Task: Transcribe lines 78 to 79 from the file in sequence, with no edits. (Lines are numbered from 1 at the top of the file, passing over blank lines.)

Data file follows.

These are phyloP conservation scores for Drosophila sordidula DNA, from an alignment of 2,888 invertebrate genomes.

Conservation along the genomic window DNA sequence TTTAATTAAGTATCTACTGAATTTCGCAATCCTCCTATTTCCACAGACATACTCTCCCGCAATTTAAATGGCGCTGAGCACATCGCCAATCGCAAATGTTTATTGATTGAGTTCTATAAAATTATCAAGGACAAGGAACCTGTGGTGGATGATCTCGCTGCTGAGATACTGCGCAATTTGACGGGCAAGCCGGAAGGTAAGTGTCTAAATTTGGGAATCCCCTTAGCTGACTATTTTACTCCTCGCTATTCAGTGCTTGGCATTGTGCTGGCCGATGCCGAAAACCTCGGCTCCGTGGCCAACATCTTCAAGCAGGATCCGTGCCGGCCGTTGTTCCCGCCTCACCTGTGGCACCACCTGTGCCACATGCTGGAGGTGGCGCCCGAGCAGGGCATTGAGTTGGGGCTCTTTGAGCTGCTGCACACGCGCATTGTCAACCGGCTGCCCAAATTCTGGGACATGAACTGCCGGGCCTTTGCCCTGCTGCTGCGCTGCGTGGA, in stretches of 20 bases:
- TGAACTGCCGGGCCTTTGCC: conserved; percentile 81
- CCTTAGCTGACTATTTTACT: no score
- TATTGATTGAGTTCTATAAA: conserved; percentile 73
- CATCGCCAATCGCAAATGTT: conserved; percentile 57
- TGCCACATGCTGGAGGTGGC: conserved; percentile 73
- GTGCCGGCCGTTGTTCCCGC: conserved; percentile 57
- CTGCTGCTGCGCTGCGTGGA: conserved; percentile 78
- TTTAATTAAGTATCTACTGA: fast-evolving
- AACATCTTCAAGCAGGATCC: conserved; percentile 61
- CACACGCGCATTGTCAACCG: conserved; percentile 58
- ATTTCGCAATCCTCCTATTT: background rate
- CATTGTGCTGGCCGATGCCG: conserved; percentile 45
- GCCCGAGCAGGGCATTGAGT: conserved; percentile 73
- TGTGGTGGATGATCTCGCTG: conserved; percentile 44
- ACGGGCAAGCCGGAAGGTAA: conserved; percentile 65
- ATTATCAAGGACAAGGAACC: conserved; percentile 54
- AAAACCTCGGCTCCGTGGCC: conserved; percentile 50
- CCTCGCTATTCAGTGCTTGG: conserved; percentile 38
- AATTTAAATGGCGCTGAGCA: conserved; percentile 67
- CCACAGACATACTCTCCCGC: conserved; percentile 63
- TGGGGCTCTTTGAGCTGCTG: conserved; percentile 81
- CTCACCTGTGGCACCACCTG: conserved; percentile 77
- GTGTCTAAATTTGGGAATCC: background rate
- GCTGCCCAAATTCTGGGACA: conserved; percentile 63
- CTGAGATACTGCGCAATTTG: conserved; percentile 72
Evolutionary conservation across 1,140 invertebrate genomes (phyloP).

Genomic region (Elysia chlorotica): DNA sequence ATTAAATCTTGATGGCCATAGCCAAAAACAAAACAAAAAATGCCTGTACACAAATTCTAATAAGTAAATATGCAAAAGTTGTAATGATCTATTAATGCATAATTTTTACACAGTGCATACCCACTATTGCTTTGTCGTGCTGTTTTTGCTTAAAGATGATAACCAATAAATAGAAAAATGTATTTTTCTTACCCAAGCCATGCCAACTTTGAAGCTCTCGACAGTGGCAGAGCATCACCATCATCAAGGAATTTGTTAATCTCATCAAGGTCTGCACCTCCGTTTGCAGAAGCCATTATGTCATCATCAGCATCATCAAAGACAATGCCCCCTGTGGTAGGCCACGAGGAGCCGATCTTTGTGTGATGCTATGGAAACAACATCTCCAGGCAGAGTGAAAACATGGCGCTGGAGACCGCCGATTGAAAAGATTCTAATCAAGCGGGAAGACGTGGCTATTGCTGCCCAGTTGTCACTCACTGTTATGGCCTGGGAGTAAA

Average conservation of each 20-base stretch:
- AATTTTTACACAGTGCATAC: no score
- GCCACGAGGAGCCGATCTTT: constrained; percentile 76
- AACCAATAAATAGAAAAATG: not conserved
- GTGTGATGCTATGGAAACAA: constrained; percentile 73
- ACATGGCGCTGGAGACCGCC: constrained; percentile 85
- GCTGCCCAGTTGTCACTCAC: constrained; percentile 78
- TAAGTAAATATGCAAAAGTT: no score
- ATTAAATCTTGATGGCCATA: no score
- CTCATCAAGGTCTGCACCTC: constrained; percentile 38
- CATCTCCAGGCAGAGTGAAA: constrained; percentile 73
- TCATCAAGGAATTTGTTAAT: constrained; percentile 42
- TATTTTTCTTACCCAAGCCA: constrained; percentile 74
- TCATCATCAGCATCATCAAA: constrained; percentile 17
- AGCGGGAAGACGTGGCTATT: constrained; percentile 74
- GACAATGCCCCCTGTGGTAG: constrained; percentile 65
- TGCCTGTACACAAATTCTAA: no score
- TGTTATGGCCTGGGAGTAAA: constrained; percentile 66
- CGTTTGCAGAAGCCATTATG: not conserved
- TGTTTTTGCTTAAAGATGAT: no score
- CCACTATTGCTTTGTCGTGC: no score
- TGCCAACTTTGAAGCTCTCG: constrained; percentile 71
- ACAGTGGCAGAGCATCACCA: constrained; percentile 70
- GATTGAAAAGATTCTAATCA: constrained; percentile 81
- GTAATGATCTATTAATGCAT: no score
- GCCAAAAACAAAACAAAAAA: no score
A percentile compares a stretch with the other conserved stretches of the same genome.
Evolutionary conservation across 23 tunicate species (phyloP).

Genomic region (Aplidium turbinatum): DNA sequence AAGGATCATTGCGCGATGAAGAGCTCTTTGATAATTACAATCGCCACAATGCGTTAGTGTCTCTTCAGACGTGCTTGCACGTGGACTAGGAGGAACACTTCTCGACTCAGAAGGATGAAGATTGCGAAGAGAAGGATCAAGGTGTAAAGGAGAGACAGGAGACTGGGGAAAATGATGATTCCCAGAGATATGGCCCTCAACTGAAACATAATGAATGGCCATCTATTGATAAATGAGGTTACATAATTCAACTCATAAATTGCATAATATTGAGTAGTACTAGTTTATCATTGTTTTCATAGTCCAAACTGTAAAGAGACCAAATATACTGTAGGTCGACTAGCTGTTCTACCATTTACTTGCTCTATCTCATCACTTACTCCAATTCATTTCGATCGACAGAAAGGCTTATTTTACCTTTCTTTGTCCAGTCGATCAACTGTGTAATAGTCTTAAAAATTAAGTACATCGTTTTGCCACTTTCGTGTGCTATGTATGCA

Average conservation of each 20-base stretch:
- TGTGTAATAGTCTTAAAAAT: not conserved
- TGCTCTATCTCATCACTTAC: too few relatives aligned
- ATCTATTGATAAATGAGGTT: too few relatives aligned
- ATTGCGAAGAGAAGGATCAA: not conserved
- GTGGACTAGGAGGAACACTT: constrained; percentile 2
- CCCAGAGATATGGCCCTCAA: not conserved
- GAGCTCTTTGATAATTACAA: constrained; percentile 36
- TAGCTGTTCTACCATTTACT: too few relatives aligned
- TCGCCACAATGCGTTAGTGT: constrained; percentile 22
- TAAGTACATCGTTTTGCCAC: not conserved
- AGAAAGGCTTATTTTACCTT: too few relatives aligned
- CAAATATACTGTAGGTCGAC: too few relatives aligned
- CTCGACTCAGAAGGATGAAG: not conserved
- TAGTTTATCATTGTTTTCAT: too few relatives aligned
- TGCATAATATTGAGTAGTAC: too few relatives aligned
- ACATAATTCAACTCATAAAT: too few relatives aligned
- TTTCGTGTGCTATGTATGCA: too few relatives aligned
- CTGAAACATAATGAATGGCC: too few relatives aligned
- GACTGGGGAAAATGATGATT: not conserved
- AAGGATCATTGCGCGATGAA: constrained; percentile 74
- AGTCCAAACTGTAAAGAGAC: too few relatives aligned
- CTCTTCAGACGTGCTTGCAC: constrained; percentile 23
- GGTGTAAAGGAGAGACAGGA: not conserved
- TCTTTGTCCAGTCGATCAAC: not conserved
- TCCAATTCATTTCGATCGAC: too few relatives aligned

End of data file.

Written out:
- GACTGGGGAAAATGATGATT: not conserved
- AAGGATCATTGCGCGATGAA: constrained; percentile 74